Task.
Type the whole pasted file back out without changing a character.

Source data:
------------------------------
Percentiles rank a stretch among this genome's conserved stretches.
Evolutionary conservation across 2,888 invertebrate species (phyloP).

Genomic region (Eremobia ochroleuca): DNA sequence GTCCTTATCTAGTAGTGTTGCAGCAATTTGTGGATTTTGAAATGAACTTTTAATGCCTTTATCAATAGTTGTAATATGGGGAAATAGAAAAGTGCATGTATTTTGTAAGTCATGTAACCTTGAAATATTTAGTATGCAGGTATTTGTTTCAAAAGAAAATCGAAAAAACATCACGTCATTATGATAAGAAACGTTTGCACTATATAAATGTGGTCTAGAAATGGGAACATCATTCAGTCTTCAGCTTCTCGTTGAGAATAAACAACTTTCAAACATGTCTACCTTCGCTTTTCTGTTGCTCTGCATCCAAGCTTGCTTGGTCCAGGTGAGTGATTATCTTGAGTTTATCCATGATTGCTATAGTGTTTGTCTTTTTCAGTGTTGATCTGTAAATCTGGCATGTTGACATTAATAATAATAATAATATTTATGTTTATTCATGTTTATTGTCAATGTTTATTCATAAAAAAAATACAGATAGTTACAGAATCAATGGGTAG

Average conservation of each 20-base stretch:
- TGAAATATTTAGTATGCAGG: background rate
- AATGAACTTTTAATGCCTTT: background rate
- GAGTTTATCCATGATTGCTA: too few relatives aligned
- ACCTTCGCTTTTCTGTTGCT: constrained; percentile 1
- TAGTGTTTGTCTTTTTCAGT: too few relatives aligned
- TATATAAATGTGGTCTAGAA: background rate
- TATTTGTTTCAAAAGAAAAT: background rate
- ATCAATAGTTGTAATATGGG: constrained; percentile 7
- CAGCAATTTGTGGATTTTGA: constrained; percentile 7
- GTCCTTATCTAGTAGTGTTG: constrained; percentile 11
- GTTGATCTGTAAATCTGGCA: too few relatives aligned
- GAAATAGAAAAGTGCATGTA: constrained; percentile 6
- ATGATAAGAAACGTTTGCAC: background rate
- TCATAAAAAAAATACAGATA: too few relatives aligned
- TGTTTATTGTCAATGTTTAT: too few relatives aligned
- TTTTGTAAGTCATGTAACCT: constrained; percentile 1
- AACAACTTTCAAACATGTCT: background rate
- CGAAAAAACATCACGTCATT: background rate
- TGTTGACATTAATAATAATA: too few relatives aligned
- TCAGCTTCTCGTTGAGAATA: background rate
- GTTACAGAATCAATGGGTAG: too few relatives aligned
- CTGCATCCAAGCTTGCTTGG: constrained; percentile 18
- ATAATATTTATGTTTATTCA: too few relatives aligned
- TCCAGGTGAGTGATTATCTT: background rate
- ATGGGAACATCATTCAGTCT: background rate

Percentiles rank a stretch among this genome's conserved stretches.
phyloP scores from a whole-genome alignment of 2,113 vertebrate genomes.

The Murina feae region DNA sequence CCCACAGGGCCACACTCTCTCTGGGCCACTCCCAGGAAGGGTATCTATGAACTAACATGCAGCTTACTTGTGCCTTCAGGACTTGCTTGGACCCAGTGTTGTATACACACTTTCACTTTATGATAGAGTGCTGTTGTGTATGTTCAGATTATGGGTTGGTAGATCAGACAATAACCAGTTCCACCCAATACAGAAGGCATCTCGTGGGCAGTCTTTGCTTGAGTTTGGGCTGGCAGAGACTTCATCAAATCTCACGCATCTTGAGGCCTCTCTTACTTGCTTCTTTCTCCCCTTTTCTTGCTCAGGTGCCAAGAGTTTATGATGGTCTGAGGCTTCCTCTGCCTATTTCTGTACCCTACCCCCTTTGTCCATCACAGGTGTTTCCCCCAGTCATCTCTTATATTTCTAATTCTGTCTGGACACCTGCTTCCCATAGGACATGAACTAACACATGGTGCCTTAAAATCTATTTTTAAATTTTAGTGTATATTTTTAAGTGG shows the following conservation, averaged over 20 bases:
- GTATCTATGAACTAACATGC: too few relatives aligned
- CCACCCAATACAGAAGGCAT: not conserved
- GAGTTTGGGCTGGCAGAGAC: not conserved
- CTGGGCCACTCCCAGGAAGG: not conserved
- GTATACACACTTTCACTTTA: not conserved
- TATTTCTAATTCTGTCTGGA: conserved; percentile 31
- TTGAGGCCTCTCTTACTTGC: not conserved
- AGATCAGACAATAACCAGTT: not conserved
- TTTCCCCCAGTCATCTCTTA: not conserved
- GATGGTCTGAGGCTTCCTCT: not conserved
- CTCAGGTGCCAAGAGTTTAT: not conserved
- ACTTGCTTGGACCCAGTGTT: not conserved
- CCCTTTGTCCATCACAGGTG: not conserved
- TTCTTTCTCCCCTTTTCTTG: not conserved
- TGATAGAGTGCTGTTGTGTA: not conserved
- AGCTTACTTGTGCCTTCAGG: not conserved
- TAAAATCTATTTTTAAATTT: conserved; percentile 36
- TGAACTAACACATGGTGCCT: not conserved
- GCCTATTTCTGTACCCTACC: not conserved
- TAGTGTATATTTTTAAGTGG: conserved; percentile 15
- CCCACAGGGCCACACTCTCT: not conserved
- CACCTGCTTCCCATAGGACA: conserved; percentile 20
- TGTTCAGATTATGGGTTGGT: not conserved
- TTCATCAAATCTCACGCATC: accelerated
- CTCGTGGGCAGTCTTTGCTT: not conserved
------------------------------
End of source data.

Percentiles rank a stretch among this genome's conserved stretches.
Evolutionary conservation across 2,888 invertebrate species (phyloP).

Genomic region (Eremobia ochroleuca): DNA sequence GTCCTTATCTAGTAGTGTTGCAGCAATTTGTGGATTTTGAAATGAACTTTTAATGCCTTTATCAATAGTTGTAATATGGGGAAATAGAAAAGTGCATGTATTTTGTAAGTCATGTAACCTTGAAATATTTAGTATGCAGGTATTTGTTTCAAAAGAAAATCGAAAAAACATCACGTCATTATGATAAGAAACGTTTGCACTATATAAATGTGGTCTAGAAATGGGAACATCATTCAGTCTTCAGCTTCTCGTTGAGAATAAACAACTTTCAAACATGTCTACCTTCGCTTTTCTGTTGCTCTGCATCCAAGCTTGCTTGGTCCAGGTGAGTGATTATCTTGAGTTTATCCATGATTGCTATAGTGTTTGTCTTTTTCAGTGTTGATCTGTAAATCTGGCATGTTGACATTAATAATAATAATAATATTTATGTTTATTCATGTTTATTGTCAATGTTTATTCATAAAAAAAATACAGATAGTTACAGAATCAATGGGTAG

Average conservation of each 20-base stretch:
- TGAAATATTTAGTATGCAGG: background rate
- AATGAACTTTTAATGCCTTT: background rate
- GAGTTTATCCATGATTGCTA: too few relatives aligned
- ACCTTCGCTTTTCTGTTGCT: constrained; percentile 1
- TAGTGTTTGTCTTTTTCAGT: too few relatives aligned
- TATATAAATGTGGTCTAGAA: background rate
- TATTTGTTTCAAAAGAAAAT: background rate
- ATCAATAGTTGTAATATGGG: constrained; percentile 7
- CAGCAATTTGTGGATTTTGA: constrained; percentile 7
- GTCCTTATCTAGTAGTGTTG: constrained; percentile 11
- GTTGATCTGTAAATCTGGCA: too few relatives aligned
- GAAATAGAAAAGTGCATGTA: constrained; percentile 6
- ATGATAAGAAACGTTTGCAC: background rate
- TCATAAAAAAAATACAGATA: too few relatives aligned
- TGTTTATTGTCAATGTTTAT: too few relatives aligned
- TTTTGTAAGTCATGTAACCT: constrained; percentile 1
- AACAACTTTCAAACATGTCT: background rate
- CGAAAAAACATCACGTCATT: background rate
- TGTTGACATTAATAATAATA: too few relatives aligned
- TCAGCTTCTCGTTGAGAATA: background rate
- GTTACAGAATCAATGGGTAG: too few relatives aligned
- CTGCATCCAAGCTTGCTTGG: constrained; percentile 18
- ATAATATTTATGTTTATTCA: too few relatives aligned
- TCCAGGTGAGTGATTATCTT: background rate
- ATGGGAACATCATTCAGTCT: background rate

Percentiles rank a stretch among this genome's conserved stretches.
phyloP scores from a whole-genome alignment of 2,113 vertebrate genomes.

The Murina feae region DNA sequence CCCACAGGGCCACACTCTCTCTGGGCCACTCCCAGGAAGGGTATCTATGAACTAACATGCAGCTTACTTGTGCCTTCAGGACTTGCTTGGACCCAGTGTTGTATACACACTTTCACTTTATGATAGAGTGCTGTTGTGTATGTTCAGATTATGGGTTGGTAGATCAGACAATAACCAGTTCCACCCAATACAGAAGGCATCTCGTGGGCAGTCTTTGCTTGAGTTTGGGCTGGCAGAGACTTCATCAAATCTCACGCATCTTGAGGCCTCTCTTACTTGCTTCTTTCTCCCCTTTTCTTGCTCAGGTGCCAAGAGTTTATGATGGTCTGAGGCTTCCTCTGCCTATTTCTGTACCCTACCCCCTTTGTCCATCACAGGTGTTTCCCCCAGTCATCTCTTATATTTCTAATTCTGTCTGGACACCTGCTTCCCATAGGACATGAACTAACACATGGTGCCTTAAAATCTATTTTTAAATTTTAGTGTATATTTTTAAGTGG shows the following conservation, averaged over 20 bases:
- GTATCTATGAACTAACATGC: too few relatives aligned
- CCACCCAATACAGAAGGCAT: not conserved
- GAGTTTGGGCTGGCAGAGAC: not conserved
- CTGGGCCACTCCCAGGAAGG: not conserved
- GTATACACACTTTCACTTTA: not conserved
- TATTTCTAATTCTGTCTGGA: conserved; percentile 31
- TTGAGGCCTCTCTTACTTGC: not conserved
- AGATCAGACAATAACCAGTT: not conserved
- TTTCCCCCAGTCATCTCTTA: not conserved
- GATGGTCTGAGGCTTCCTCT: not conserved
- CTCAGGTGCCAAGAGTTTAT: not conserved
- ACTTGCTTGGACCCAGTGTT: not conserved
- CCCTTTGTCCATCACAGGTG: not conserved
- TTCTTTCTCCCCTTTTCTTG: not conserved
- TGATAGAGTGCTGTTGTGTA: not conserved
- AGCTTACTTGTGCCTTCAGG: not conserved
- TAAAATCTATTTTTAAATTT: conserved; percentile 36
- TGAACTAACACATGGTGCCT: not conserved
- GCCTATTTCTGTACCCTACC: not conserved
- TAGTGTATATTTTTAAGTGG: conserved; percentile 15
- CCCACAGGGCCACACTCTCT: not conserved
- CACCTGCTTCCCATAGGACA: conserved; percentile 20
- TGTTCAGATTATGGGTTGGT: not conserved
- TTCATCAAATCTCACGCATC: accelerated
- CTCGTGGGCAGTCTTTGCTT: not conserved